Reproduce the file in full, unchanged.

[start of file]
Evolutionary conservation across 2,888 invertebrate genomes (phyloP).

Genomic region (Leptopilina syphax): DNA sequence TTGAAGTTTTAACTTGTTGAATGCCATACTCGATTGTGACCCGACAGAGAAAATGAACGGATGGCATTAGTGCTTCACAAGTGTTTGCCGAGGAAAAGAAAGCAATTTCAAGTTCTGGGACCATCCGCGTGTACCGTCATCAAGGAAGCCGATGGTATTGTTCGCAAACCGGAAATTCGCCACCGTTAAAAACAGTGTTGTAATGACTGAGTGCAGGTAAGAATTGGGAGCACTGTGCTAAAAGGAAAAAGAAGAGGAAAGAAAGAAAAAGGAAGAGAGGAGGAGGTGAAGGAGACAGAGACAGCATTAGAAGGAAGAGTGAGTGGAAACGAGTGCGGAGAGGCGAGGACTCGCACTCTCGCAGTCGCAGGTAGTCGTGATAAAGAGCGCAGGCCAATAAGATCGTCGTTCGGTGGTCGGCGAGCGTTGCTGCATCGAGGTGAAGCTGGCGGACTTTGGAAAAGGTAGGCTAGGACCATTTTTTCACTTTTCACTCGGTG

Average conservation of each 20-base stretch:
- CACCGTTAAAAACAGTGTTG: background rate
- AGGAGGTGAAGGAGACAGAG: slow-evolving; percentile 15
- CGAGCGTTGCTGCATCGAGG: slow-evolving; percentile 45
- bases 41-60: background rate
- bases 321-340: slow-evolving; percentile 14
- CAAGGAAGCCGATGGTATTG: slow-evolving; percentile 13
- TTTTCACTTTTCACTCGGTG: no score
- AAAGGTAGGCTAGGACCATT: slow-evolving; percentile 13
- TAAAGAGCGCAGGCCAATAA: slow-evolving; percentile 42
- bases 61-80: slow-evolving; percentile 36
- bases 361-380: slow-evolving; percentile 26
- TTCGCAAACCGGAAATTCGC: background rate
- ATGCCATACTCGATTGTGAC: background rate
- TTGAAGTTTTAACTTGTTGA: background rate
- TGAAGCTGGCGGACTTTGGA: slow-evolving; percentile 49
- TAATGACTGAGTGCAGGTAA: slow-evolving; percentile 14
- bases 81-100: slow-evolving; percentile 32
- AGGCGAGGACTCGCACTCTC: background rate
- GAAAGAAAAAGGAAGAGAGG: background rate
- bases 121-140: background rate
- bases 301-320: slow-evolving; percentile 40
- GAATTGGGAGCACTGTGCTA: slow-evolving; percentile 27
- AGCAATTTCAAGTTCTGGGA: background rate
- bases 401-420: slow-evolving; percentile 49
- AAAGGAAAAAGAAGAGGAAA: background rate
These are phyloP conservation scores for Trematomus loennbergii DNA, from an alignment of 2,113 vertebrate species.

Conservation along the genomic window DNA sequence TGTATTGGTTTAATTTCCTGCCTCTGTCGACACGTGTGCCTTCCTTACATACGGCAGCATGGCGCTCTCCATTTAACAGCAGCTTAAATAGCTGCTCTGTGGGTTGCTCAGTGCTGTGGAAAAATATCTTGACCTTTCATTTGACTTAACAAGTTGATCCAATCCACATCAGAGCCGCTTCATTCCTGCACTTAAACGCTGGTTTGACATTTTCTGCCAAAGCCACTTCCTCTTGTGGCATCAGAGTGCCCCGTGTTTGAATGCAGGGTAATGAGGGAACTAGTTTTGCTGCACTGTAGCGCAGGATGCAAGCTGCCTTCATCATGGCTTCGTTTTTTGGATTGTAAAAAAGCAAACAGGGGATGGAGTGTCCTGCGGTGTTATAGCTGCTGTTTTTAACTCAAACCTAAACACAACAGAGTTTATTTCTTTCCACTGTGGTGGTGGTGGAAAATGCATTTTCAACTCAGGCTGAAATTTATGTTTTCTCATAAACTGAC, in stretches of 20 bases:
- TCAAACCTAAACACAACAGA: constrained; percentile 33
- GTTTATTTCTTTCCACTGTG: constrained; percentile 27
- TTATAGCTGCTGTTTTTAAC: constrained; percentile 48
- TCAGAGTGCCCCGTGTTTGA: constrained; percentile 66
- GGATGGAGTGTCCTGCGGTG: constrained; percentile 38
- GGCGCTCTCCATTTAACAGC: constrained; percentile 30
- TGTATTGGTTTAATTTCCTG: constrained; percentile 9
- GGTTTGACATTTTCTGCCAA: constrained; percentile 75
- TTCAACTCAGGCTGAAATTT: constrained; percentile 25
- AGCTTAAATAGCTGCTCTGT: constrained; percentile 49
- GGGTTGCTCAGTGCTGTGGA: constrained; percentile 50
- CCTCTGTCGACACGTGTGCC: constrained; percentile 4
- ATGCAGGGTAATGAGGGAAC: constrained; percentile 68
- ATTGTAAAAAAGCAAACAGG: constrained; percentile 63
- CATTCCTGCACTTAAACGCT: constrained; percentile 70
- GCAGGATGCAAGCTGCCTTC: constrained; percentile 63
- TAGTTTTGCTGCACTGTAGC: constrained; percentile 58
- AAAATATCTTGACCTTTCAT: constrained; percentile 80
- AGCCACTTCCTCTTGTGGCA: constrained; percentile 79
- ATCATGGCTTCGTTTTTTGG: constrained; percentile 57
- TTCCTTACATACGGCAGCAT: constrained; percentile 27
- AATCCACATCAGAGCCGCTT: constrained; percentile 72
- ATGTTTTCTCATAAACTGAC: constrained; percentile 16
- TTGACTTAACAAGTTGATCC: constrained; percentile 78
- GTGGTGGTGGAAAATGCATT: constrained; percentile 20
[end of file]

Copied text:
Evolutionary conservation across 2,888 invertebrate genomes (phyloP).

Genomic region (Leptopilina syphax): DNA sequence TTGAAGTTTTAACTTGTTGAATGCCATACTCGATTGTGACCCGACAGAGAAAATGAACGGATGGCATTAGTGCTTCACAAGTGTTTGCCGAGGAAAAGAAAGCAATTTCAAGTTCTGGGACCATCCGCGTGTACCGTCATCAAGGAAGCCGATGGTATTGTTCGCAAACCGGAAATTCGCCACCGTTAAAAACAGTGTTGTAATGACTGAGTGCAGGTAAGAATTGGGAGCACTGTGCTAAAAGGAAAAAGAAGAGGAAAGAAAGAAAAAGGAAGAGAGGAGGAGGTGAAGGAGACAGAGACAGCATTAGAAGGAAGAGTGAGTGGAAACGAGTGCGGAGAGGCGAGGACTCGCACTCTCGCAGTCGCAGGTAGTCGTGATAAAGAGCGCAGGCCAATAAGATCGTCGTTCGGTGGTCGGCGAGCGTTGCTGCATCGAGGTGAAGCTGGCGGACTTTGGAAAAGGTAGGCTAGGACCATTTTTTCACTTTTCACTCGGTG

Average conservation of each 20-base stretch:
- CACCGTTAAAAACAGTGTTG: background rate
- AGGAGGTGAAGGAGACAGAG: slow-evolving; percentile 15
- CGAGCGTTGCTGCATCGAGG: slow-evolving; percentile 45
- bases 41-60: background rate
- bases 321-340: slow-evolving; percentile 14
- CAAGGAAGCCGATGGTATTG: slow-evolving; percentile 13
- TTTTCACTTTTCACTCGGTG: no score
- AAAGGTAGGCTAGGACCATT: slow-evolving; percentile 13
- TAAAGAGCGCAGGCCAATAA: slow-evolving; percentile 42
- bases 61-80: slow-evolving; percentile 36
- bases 361-380: slow-evolving; percentile 26
- TTCGCAAACCGGAAATTCGC: background rate
- ATGCCATACTCGATTGTGAC: background rate
- TTGAAGTTTTAACTTGTTGA: background rate
- TGAAGCTGGCGGACTTTGGA: slow-evolving; percentile 49
- TAATGACTGAGTGCAGGTAA: slow-evolving; percentile 14
- bases 81-100: slow-evolving; percentile 32
- AGGCGAGGACTCGCACTCTC: background rate
- GAAAGAAAAAGGAAGAGAGG: background rate
- bases 121-140: background rate
- bases 301-320: slow-evolving; percentile 40
- GAATTGGGAGCACTGTGCTA: slow-evolving; percentile 27
- AGCAATTTCAAGTTCTGGGA: background rate
- bases 401-420: slow-evolving; percentile 49
- AAAGGAAAAAGAAGAGGAAA: background rate
These are phyloP conservation scores for Trematomus loennbergii DNA, from an alignment of 2,113 vertebrate species.

Conservation along the genomic window DNA sequence TGTATTGGTTTAATTTCCTGCCTCTGTCGACACGTGTGCCTTCCTTACATACGGCAGCATGGCGCTCTCCATTTAACAGCAGCTTAAATAGCTGCTCTGTGGGTTGCTCAGTGCTGTGGAAAAATATCTTGACCTTTCATTTGACTTAACAAGTTGATCCAATCCACATCAGAGCCGCTTCATTCCTGCACTTAAACGCTGGTTTGACATTTTCTGCCAAAGCCACTTCCTCTTGTGGCATCAGAGTGCCCCGTGTTTGAATGCAGGGTAATGAGGGAACTAGTTTTGCTGCACTGTAGCGCAGGATGCAAGCTGCCTTCATCATGGCTTCGTTTTTTGGATTGTAAAAAAGCAAACAGGGGATGGAGTGTCCTGCGGTGTTATAGCTGCTGTTTTTAACTCAAACCTAAACACAACAGAGTTTATTTCTTTCCACTGTGGTGGTGGTGGAAAATGCATTTTCAACTCAGGCTGAAATTTATGTTTTCTCATAAACTGAC, in stretches of 20 bases:
- TCAAACCTAAACACAACAGA: constrained; percentile 33
- GTTTATTTCTTTCCACTGTG: constrained; percentile 27
- TTATAGCTGCTGTTTTTAAC: constrained; percentile 48
- TCAGAGTGCCCCGTGTTTGA: constrained; percentile 66
- GGATGGAGTGTCCTGCGGTG: constrained; percentile 38
- GGCGCTCTCCATTTAACAGC: constrained; percentile 30
- TGTATTGGTTTAATTTCCTG: constrained; percentile 9
- GGTTTGACATTTTCTGCCAA: constrained; percentile 75
- TTCAACTCAGGCTGAAATTT: constrained; percentile 25
- AGCTTAAATAGCTGCTCTGT: constrained; percentile 49
- GGGTTGCTCAGTGCTGTGGA: constrained; percentile 50
- CCTCTGTCGACACGTGTGCC: constrained; percentile 4
- ATGCAGGGTAATGAGGGAAC: constrained; percentile 68
- ATTGTAAAAAAGCAAACAGG: constrained; percentile 63
- CATTCCTGCACTTAAACGCT: constrained; percentile 70
- GCAGGATGCAAGCTGCCTTC: constrained; percentile 63
- TAGTTTTGCTGCACTGTAGC: constrained; percentile 58
- AAAATATCTTGACCTTTCAT: constrained; percentile 80
- AGCCACTTCCTCTTGTGGCA: constrained; percentile 79
- ATCATGGCTTCGTTTTTTGG: constrained; percentile 57
- TTCCTTACATACGGCAGCAT: constrained; percentile 27
- AATCCACATCAGAGCCGCTT: constrained; percentile 72
- ATGTTTTCTCATAAACTGAC: constrained; percentile 16
- TTGACTTAACAAGTTGATCC: constrained; percentile 78
- GTGGTGGTGGAAAATGCATT: constrained; percentile 20